James Wallace Black (1825-1896)


James Black's career was one marked by experimentation and innovation. He began his career as a painter, but when that didn't work out he bacame a daguerrotype plate polisher and broke into the field of photography. He started his career taking portraits and scenic photographs like all other photographers at the time. Two of his more famous portrait subjects were John Brown and Walt Whitman. After taking standard photographs for a while he found a field of photography that was far more interesting. Two years after Felix Nadar tried the first aerial photographs, James Black decided to try his hand. He charted a hot-air balloon to hover 1,200 feet above boston while he took photographs. Only one of the eight glass plates came out clear, but it was a historical event as it marked the first aerial photo taken within the United States and the first clear aerial image ever. He named his image "Boston as the Eagle and the Wild Goose See It" and it is his most famous work. Later in his career he became the leading authority on candle slide projection, the early predecessor to todays projectors.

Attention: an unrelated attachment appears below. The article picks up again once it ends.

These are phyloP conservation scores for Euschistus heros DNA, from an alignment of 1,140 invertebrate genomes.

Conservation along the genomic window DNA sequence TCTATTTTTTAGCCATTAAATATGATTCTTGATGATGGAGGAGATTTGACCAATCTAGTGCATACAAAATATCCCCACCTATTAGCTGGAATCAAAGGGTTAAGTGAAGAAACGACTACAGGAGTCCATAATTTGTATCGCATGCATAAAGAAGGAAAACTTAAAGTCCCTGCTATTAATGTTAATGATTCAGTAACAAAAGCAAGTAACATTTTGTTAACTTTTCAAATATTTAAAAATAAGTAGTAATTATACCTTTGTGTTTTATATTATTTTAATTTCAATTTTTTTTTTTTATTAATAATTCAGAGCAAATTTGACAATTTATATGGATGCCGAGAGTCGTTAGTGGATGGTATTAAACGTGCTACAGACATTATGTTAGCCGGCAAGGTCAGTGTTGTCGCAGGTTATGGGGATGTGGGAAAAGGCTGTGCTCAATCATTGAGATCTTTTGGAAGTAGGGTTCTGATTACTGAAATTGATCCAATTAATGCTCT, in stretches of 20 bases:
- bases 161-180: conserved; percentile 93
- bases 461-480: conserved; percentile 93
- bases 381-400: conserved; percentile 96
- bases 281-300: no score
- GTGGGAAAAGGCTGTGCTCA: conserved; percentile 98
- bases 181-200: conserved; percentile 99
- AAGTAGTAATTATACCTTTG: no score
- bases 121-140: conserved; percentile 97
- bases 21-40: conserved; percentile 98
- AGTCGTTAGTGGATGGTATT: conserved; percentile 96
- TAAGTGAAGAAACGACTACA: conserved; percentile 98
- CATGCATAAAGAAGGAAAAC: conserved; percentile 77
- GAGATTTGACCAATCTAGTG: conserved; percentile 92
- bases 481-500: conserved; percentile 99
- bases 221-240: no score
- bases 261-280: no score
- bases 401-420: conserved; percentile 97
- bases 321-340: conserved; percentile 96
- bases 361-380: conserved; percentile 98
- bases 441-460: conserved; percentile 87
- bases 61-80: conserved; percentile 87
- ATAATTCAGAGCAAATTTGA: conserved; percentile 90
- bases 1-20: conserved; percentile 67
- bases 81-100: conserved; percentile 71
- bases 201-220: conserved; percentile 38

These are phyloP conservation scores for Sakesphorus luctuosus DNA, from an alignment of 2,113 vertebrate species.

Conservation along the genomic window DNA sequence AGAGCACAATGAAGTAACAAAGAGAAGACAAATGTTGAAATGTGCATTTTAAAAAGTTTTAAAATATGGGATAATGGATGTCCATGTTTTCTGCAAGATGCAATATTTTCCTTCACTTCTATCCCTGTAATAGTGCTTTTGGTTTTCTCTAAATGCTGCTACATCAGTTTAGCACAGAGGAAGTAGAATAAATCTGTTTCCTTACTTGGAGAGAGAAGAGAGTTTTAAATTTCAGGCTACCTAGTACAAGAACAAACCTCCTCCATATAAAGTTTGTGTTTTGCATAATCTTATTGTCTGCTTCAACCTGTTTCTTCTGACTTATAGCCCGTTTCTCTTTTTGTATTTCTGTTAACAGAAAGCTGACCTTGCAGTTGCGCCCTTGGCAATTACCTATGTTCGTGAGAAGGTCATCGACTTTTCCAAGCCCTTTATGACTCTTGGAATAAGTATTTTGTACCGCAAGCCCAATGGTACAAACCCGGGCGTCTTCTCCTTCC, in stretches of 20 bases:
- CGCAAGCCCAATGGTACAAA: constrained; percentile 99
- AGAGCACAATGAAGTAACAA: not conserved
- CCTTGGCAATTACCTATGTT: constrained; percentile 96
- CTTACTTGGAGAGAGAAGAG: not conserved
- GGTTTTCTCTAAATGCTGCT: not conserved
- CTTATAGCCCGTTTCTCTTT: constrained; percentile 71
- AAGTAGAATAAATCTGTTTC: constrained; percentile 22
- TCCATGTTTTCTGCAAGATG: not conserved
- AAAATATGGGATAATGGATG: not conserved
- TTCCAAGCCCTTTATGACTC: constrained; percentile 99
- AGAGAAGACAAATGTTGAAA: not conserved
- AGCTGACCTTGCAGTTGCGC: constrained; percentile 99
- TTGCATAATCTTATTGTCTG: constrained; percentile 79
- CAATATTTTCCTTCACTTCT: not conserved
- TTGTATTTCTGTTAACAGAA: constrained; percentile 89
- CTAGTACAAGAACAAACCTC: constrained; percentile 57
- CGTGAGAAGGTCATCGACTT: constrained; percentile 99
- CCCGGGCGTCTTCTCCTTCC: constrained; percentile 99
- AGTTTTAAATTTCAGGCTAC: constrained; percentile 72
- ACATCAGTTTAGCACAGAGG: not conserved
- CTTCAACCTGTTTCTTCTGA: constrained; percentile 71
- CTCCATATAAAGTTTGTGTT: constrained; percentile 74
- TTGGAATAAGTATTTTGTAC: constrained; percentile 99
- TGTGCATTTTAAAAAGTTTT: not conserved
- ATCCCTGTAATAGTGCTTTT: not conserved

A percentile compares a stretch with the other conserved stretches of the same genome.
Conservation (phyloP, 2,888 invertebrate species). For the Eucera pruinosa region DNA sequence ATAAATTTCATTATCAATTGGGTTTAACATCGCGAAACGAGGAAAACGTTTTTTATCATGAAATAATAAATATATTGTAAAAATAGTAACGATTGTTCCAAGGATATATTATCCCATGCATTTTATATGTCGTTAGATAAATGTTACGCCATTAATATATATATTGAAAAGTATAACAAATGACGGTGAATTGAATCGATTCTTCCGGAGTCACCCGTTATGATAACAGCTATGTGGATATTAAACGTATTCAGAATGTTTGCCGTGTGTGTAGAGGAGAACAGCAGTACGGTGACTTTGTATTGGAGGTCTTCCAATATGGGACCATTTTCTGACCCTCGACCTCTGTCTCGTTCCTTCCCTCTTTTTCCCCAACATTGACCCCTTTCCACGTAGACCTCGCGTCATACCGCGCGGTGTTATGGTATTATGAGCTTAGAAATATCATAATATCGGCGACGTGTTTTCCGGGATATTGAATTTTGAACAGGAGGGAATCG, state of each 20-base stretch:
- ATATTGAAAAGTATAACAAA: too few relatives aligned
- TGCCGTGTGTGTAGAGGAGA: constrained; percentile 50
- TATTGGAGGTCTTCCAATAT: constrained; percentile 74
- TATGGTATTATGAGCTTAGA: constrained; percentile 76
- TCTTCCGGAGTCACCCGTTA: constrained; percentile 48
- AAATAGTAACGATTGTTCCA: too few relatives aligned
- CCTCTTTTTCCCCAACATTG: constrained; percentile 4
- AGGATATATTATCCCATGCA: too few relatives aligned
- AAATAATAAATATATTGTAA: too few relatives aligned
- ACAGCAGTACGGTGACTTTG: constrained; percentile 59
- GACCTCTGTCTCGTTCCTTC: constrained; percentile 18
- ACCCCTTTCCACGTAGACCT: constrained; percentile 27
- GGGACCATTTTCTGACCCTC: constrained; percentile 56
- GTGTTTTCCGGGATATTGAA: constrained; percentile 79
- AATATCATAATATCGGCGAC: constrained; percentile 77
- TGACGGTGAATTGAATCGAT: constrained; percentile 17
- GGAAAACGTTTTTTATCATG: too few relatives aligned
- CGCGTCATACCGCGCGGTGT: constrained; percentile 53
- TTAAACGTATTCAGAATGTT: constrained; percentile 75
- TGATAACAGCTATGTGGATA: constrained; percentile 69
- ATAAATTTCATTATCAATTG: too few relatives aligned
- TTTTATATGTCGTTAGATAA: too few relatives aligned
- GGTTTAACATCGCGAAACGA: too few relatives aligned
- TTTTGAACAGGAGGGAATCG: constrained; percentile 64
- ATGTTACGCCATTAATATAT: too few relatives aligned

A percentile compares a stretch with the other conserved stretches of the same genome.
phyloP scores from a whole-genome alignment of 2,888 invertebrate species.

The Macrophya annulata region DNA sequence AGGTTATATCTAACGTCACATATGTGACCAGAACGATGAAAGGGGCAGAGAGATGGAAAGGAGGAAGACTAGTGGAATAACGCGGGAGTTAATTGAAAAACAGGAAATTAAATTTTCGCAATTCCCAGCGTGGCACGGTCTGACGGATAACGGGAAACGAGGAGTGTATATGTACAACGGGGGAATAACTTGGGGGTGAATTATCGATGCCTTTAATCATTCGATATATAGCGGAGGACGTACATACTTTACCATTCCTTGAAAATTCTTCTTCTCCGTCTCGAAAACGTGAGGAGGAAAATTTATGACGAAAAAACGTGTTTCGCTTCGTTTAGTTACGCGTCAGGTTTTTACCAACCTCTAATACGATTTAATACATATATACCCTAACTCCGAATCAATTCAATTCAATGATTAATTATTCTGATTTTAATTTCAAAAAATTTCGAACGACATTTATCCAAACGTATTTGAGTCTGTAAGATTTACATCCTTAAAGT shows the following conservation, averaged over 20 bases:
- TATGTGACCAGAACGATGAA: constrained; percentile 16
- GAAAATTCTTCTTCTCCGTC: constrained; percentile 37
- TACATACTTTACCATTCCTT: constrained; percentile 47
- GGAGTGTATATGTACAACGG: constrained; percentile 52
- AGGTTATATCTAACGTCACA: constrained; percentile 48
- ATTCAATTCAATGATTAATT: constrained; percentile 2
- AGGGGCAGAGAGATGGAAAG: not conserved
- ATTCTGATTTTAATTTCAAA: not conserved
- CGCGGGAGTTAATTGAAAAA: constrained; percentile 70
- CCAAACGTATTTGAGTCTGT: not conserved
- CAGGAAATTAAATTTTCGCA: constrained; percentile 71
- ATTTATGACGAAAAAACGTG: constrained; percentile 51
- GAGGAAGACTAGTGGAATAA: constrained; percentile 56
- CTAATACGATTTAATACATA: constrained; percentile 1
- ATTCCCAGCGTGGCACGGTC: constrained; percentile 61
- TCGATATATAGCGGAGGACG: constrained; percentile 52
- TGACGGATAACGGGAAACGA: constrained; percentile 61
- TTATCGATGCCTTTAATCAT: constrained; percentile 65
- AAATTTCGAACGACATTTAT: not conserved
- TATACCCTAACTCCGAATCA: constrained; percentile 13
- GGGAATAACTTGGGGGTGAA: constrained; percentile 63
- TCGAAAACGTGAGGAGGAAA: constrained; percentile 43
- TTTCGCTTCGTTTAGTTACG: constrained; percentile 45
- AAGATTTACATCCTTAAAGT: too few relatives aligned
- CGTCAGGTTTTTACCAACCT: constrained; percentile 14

"Boston as the Eagle and the Wild Goose See It" Courtesy of: http://en.wikipedia.org/wiki/File:Aerial_photograph_of_Boston,_1860.jpg
"Boston as the Eagle and the Wild Goose See It" Courtesy of: http://en.wikipedia.org/wiki/File:Aerial_photograph_of_Boston,_1860.jpg
James W. Black  Courtesy of: http://paw.princeton.edu/issues/2008/11/05/pages/6266/Black-2008-62.jpg
James W. Black Courtesy of: http://paw.princeton.edu/issues/2008/11/05/pages/6266/Black-2008-62.jpg